Xenophon Net Worth

Xenophon was born in Athens, Greek. Xenophon was an ancient Greek historian and philosopher. He lived during the 4th century B.C. and wrote about life in ancient Greece. He was a contemporary of the great philosopher Socrates whom he greatly admired. He is credited to have preserved Socratic dialogues and accounts of his life as Socrates himself never preserved anything. As a young man Xenophon had also served in the army of the Persian price Cyrus the Younger and had recorded his experience in his ‘Anabasis’ which is read even today. He was an independent minded and adventurous person and had no feelings of adherence to a particular nation. He later on joined the Spartan army much to the chagrin of Athenians and was exiled from Athens because of this. He settled in Scillus and produced a large body of work most of which survives till date. He was a free thinker and his works are characterized by novelty. He was one of the first philosophers to suggest that the world was created by a god or gods. His works are also famous for being non-technical and autobiographical. Xenophon was called the ‘Attic Muse’ due to the sweetness of his diction. He was very sympathetic towards animals and advocated for humane treatment of horses.
Xenophon is a member of Philosophers

Age, Biography and Wiki

Birth Place Athens, Greek
Died On 354 BC (aged approx. 76)
Occupation Historian, soldier, mercenary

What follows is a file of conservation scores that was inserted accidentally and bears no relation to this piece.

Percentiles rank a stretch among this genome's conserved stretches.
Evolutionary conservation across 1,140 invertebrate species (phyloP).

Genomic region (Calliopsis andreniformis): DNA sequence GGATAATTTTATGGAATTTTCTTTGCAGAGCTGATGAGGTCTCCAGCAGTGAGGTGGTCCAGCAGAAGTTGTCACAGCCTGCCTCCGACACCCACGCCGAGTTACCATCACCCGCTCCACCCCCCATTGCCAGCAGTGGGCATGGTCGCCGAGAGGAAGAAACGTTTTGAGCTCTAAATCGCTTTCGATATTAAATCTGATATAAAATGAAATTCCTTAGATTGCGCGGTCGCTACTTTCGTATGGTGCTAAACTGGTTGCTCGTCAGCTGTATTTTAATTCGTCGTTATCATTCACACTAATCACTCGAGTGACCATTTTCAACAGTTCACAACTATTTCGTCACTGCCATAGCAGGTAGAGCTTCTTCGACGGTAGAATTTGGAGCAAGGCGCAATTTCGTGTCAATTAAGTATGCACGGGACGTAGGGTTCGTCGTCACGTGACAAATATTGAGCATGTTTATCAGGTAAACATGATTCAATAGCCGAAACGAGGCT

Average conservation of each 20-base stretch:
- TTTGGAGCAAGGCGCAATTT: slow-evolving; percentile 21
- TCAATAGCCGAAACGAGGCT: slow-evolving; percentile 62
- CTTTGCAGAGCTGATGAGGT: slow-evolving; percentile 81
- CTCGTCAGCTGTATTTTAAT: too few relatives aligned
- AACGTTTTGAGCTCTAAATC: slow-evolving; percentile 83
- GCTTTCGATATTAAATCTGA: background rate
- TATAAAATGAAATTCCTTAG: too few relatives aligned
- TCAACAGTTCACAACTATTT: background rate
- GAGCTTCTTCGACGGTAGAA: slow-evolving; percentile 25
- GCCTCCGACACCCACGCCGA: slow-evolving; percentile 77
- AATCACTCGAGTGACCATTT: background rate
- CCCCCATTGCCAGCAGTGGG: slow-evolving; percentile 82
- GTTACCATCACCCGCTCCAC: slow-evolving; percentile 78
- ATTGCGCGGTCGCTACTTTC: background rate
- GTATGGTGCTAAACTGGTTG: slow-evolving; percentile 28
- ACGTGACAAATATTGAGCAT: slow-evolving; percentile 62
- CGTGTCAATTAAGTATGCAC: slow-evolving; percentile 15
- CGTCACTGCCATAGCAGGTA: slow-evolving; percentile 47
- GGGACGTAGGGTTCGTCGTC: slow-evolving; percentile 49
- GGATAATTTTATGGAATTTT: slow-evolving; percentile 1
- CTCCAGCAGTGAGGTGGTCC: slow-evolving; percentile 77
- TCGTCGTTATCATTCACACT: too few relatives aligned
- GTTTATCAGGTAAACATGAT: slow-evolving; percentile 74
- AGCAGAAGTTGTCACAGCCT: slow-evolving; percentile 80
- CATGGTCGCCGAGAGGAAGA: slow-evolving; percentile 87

Children Gryllus and Diodorus
Parent(s) Gryllus

💰 Net worth: $12 Million

Some Xenophon images

Famous Quotes:

It occurred to me one day that Sparta, though among the most thinly populated of states, was evidently the most powerful and most celebrated city in Greece; and I fell to wondering how this could have happened. But when I considered the institutions of the Spartans, I wondered no longer.



In section 4.3 of the Cyropaedia Cyrus makes clear his Desire to institute cavalry. He even goes so far to say that he desires that no Persian kalokagathos ("noble and good man" literally, or simply "noble") ever be seen on foot but always on a horse, so much so that the Persians may actually seem to be centaurs (4.3.22–23). Centaurs were often thought of as creatures of ill repute, which makes even Cyrus’ own advisors wary of the label. His minister Chrysantas admires the centaurs for their dual nature, but also warns that the dual nature does not allow centaurs to fully enjoy or act as either one of their aspects in full (4.3.19–20).


Xenophon’s entire classical corpus is extant. The following list of his works exhibits the extensive breadth of genres in which Xenophon wrote.